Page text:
Metro High School student Oliver Knoell (right) helps customers during the Growing America Farmers Market.

From Seed to Sale

Grabbing a piece of white gauzy fabric, Olivia Degitz slowly peels it away from the tender plants growing below. Crouching down, Degitz plucks a couple of weeds from the ground before finding what she is looking for – strawberries. With harvest still several weeks away, the strawberries are bright green and plentiful.

“Wow, these look great,” said Roger Spaulding as he carefully gathers a couple of the strawberries in his hand to show Degitz. “They’re going to be really big.”

The two Metro Early College High School students diligently pull weeds as they listen to their botany teacher, Neal Bluel, and Kat Deaner, an Ohio State University graduate student, discuss the pros and cons of putting down black plastic weed barriers in gardens. Based on the results of last year’s garden, they conclude that plastic is best for plants that grow upright such as strawberries and not as effective for viney plants such as sweet potatoes. This type of observation-conclusion is all part of the learning process of Metro’s Growing America Farmers Market program, which teaches the high school students how to grow produce and how to run a farmers market.

“The harvesting is exciting because you get to see all the hard work you did,” said Metro student Elizabeth Roche.

The program is a collaboration between Ohio State University and Metro, a science, technology, engineering and math (STEM)-based high school founded and supported by Ohio State University and Battelle Institute. The idea for the program came from Bluel and the PAST (Partnering Anthropology with Science and Technology) Foundation, a nonprofit group that works with Ohio’s STEM schools.

The initiative started last year when Ohio State created a student-run farm on its Waterman Farm near the Columbus campus. Ohio State and Metro students get hands-on experience planting, harvesting and distributing the food. Some of the produce goes back to the university where it is sold to Campus Dining Services and to the Blackwell Inn, an on-campus hotel and conference facility. During the summer, Metro students sell the freshly harvested fruits and vegetables at a farmers market that they set up in the school parking lot just down the road from the farm.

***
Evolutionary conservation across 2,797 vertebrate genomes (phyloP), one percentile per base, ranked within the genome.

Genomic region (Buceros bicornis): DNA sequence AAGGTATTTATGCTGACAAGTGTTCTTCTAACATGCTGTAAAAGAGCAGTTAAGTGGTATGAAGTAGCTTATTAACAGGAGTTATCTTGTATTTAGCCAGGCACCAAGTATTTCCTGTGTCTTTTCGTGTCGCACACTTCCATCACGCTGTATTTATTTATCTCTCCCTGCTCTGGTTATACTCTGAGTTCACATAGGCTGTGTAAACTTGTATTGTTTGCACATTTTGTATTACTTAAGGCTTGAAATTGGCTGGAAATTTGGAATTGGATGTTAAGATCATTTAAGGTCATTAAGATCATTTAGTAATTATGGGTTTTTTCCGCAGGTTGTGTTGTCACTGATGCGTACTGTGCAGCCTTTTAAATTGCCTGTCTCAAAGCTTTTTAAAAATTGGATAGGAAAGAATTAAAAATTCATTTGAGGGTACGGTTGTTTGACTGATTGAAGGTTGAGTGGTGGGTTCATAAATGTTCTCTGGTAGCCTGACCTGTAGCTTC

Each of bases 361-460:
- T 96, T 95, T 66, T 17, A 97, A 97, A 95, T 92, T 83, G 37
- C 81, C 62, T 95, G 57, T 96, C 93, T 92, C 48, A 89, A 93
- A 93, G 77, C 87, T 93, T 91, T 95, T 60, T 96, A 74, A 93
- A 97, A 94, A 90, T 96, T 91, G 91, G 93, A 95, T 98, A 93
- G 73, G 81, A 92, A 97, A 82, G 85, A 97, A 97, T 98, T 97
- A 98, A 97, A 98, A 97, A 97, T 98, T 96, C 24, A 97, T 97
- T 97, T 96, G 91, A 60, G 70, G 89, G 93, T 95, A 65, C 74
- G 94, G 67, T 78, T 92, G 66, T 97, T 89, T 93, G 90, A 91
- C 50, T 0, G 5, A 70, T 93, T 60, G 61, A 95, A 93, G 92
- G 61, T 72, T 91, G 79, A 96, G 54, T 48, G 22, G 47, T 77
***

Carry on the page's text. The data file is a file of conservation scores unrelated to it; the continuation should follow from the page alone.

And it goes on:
“We started out with the idea of just doing a vegetable stand but it evolved into a full-blown farmers market,” Bluel said.

Jack McClintock is one of four Metro students who helped get the farmers market off the ground last year. Working on the farm was a new experience for McClintock – he lives in a condominium and had never grown his own fruits and vegetables.

“It’s very laborious but enjoyable work,” he said of planting and tending to crops. “When it comes to horticulture and crops, they’ve got their own tricks of the trade like any other business and you have to learn how to do it right.”

McClintock’s main task for the project was communications – getting vendors to participate in the farmers market and to publicize the market. The cost for vendors, who sold not only produce but other items such as ice cream, beef and pottery, was $15 for a single market day, $25 for two market days and $12.50 for each additional market day. The vendor fees went to Metro High School and were used to help fund the school’s robotics team. The high school students also ran a booth where they sold produce from the Ohio State farm with the proceeds used for supplies on the farm.

The original plan was to have four market days on Saturdays during the summer but the project was such a success that it was extended two more weeks.

“I was surprised by how many people showed up,” McClintock said. “We had hoped it would succeed but had no idea what would happen. We had so many people coming, and they loved the vendors.”

The farmers market concept appealed to McClintock because he plans to major in business and wants to start his own business. Starting the farmers market from the ground up gave him a real sense of entrepreneurship.

“It was a lot of work, keeping up with the communications, getting to know people and keeping your head screwed on straight and spreading the tasks to other people,” he said.

The Growing America project also provided the students with service hours, which they need to graduate from Metro. In the first year, the high school and college students logged about 8,000 service hours, Bluel said. Between 60 and 80 students are involved in the project, many during the summer when they do a one-week session where they help maintain the farm, harvest the crop and run the farmers market.

“It’s interesting to not only see how food is grown but how much work goes into it every day,” Roche said. “It’s a lot of work to go from seed to harvest.”

Amy Beth Graves is a freelance writer from Franklin County.

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Metro High School parking lot,
1929 Kenny Road, Columbus